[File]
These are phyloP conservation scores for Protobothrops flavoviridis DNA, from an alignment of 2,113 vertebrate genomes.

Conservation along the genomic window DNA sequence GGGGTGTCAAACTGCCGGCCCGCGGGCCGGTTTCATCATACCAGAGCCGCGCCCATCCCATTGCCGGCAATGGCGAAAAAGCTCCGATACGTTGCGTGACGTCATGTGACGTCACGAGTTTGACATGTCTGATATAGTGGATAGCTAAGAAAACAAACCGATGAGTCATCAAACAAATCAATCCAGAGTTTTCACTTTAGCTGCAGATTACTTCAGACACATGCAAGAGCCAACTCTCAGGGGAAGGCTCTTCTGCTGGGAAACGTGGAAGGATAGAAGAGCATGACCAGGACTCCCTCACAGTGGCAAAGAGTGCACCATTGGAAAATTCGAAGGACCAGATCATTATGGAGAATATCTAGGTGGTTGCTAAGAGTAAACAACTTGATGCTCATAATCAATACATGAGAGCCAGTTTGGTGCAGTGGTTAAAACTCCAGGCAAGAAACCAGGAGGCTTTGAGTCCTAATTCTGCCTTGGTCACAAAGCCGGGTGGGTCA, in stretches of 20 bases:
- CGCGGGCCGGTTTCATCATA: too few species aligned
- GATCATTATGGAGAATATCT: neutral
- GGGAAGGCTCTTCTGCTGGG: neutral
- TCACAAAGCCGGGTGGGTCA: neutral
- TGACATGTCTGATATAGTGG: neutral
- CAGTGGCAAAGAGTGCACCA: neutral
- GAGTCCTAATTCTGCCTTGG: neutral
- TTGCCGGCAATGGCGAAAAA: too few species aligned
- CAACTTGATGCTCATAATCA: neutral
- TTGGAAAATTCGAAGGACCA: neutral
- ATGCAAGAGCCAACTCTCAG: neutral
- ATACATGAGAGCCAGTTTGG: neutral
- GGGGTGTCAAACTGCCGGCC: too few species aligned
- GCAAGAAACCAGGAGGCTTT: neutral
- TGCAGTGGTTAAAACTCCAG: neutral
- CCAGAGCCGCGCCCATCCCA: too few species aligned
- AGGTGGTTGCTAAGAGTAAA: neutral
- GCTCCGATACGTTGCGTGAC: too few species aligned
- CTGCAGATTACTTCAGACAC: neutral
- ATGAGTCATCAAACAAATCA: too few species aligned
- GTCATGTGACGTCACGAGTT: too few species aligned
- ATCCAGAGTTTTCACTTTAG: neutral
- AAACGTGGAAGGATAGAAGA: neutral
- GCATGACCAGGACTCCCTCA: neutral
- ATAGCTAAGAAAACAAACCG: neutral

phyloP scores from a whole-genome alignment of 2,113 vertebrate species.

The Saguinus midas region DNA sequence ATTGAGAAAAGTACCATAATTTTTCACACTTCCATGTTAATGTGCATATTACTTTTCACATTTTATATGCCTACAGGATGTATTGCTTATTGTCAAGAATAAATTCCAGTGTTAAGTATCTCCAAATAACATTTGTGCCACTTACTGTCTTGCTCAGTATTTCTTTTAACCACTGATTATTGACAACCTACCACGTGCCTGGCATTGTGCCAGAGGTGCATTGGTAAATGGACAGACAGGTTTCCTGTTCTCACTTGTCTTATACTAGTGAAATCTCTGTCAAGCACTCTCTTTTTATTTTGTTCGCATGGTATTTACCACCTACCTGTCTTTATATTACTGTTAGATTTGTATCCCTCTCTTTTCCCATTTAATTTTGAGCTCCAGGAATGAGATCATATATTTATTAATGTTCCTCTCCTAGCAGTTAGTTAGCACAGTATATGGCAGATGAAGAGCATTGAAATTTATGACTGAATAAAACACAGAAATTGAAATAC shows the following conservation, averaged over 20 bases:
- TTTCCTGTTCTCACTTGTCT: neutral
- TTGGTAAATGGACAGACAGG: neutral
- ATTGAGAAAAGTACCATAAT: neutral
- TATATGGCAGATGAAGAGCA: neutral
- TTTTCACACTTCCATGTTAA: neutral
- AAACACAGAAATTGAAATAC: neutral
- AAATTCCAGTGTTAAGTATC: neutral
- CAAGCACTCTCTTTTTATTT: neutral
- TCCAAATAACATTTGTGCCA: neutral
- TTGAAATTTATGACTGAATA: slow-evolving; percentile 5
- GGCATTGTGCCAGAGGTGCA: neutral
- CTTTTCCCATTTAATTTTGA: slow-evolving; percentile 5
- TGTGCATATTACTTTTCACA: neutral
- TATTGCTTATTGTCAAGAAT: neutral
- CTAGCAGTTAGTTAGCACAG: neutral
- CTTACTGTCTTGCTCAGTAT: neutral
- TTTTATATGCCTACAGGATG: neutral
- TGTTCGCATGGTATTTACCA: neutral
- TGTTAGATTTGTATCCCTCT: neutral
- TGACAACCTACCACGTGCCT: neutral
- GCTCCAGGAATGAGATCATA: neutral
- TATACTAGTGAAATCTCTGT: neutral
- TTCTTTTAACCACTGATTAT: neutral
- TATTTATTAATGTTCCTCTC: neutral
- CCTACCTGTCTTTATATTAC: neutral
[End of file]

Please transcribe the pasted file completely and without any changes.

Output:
These are phyloP conservation scores for Protobothrops flavoviridis DNA, from an alignment of 2,113 vertebrate genomes.

Conservation along the genomic window DNA sequence GGGGTGTCAAACTGCCGGCCCGCGGGCCGGTTTCATCATACCAGAGCCGCGCCCATCCCATTGCCGGCAATGGCGAAAAAGCTCCGATACGTTGCGTGACGTCATGTGACGTCACGAGTTTGACATGTCTGATATAGTGGATAGCTAAGAAAACAAACCGATGAGTCATCAAACAAATCAATCCAGAGTTTTCACTTTAGCTGCAGATTACTTCAGACACATGCAAGAGCCAACTCTCAGGGGAAGGCTCTTCTGCTGGGAAACGTGGAAGGATAGAAGAGCATGACCAGGACTCCCTCACAGTGGCAAAGAGTGCACCATTGGAAAATTCGAAGGACCAGATCATTATGGAGAATATCTAGGTGGTTGCTAAGAGTAAACAACTTGATGCTCATAATCAATACATGAGAGCCAGTTTGGTGCAGTGGTTAAAACTCCAGGCAAGAAACCAGGAGGCTTTGAGTCCTAATTCTGCCTTGGTCACAAAGCCGGGTGGGTCA, in stretches of 20 bases:
- CGCGGGCCGGTTTCATCATA: too few species aligned
- GATCATTATGGAGAATATCT: neutral
- GGGAAGGCTCTTCTGCTGGG: neutral
- TCACAAAGCCGGGTGGGTCA: neutral
- TGACATGTCTGATATAGTGG: neutral
- CAGTGGCAAAGAGTGCACCA: neutral
- GAGTCCTAATTCTGCCTTGG: neutral
- TTGCCGGCAATGGCGAAAAA: too few species aligned
- CAACTTGATGCTCATAATCA: neutral
- TTGGAAAATTCGAAGGACCA: neutral
- ATGCAAGAGCCAACTCTCAG: neutral
- ATACATGAGAGCCAGTTTGG: neutral
- GGGGTGTCAAACTGCCGGCC: too few species aligned
- GCAAGAAACCAGGAGGCTTT: neutral
- TGCAGTGGTTAAAACTCCAG: neutral
- CCAGAGCCGCGCCCATCCCA: too few species aligned
- AGGTGGTTGCTAAGAGTAAA: neutral
- GCTCCGATACGTTGCGTGAC: too few species aligned
- CTGCAGATTACTTCAGACAC: neutral
- ATGAGTCATCAAACAAATCA: too few species aligned
- GTCATGTGACGTCACGAGTT: too few species aligned
- ATCCAGAGTTTTCACTTTAG: neutral
- AAACGTGGAAGGATAGAAGA: neutral
- GCATGACCAGGACTCCCTCA: neutral
- ATAGCTAAGAAAACAAACCG: neutral

phyloP scores from a whole-genome alignment of 2,113 vertebrate species.

The Saguinus midas region DNA sequence ATTGAGAAAAGTACCATAATTTTTCACACTTCCATGTTAATGTGCATATTACTTTTCACATTTTATATGCCTACAGGATGTATTGCTTATTGTCAAGAATAAATTCCAGTGTTAAGTATCTCCAAATAACATTTGTGCCACTTACTGTCTTGCTCAGTATTTCTTTTAACCACTGATTATTGACAACCTACCACGTGCCTGGCATTGTGCCAGAGGTGCATTGGTAAATGGACAGACAGGTTTCCTGTTCTCACTTGTCTTATACTAGTGAAATCTCTGTCAAGCACTCTCTTTTTATTTTGTTCGCATGGTATTTACCACCTACCTGTCTTTATATTACTGTTAGATTTGTATCCCTCTCTTTTCCCATTTAATTTTGAGCTCCAGGAATGAGATCATATATTTATTAATGTTCCTCTCCTAGCAGTTAGTTAGCACAGTATATGGCAGATGAAGAGCATTGAAATTTATGACTGAATAAAACACAGAAATTGAAATAC shows the following conservation, averaged over 20 bases:
- TTTCCTGTTCTCACTTGTCT: neutral
- TTGGTAAATGGACAGACAGG: neutral
- ATTGAGAAAAGTACCATAAT: neutral
- TATATGGCAGATGAAGAGCA: neutral
- TTTTCACACTTCCATGTTAA: neutral
- AAACACAGAAATTGAAATAC: neutral
- AAATTCCAGTGTTAAGTATC: neutral
- CAAGCACTCTCTTTTTATTT: neutral
- TCCAAATAACATTTGTGCCA: neutral
- TTGAAATTTATGACTGAATA: slow-evolving; percentile 5
- GGCATTGTGCCAGAGGTGCA: neutral
- CTTTTCCCATTTAATTTTGA: slow-evolving; percentile 5
- TGTGCATATTACTTTTCACA: neutral
- TATTGCTTATTGTCAAGAAT: neutral
- CTAGCAGTTAGTTAGCACAG: neutral
- CTTACTGTCTTGCTCAGTAT: neutral
- TTTTATATGCCTACAGGATG: neutral
- TGTTCGCATGGTATTTACCA: neutral
- TGTTAGATTTGTATCCCTCT: neutral
- TGACAACCTACCACGTGCCT: neutral
- GCTCCAGGAATGAGATCATA: neutral
- TATACTAGTGAAATCTCTGT: neutral
- TTCTTTTAACCACTGATTAT: neutral
- TATTTATTAATGTTCCTCTC: neutral
- CCTACCTGTCTTTATATTAC: neutral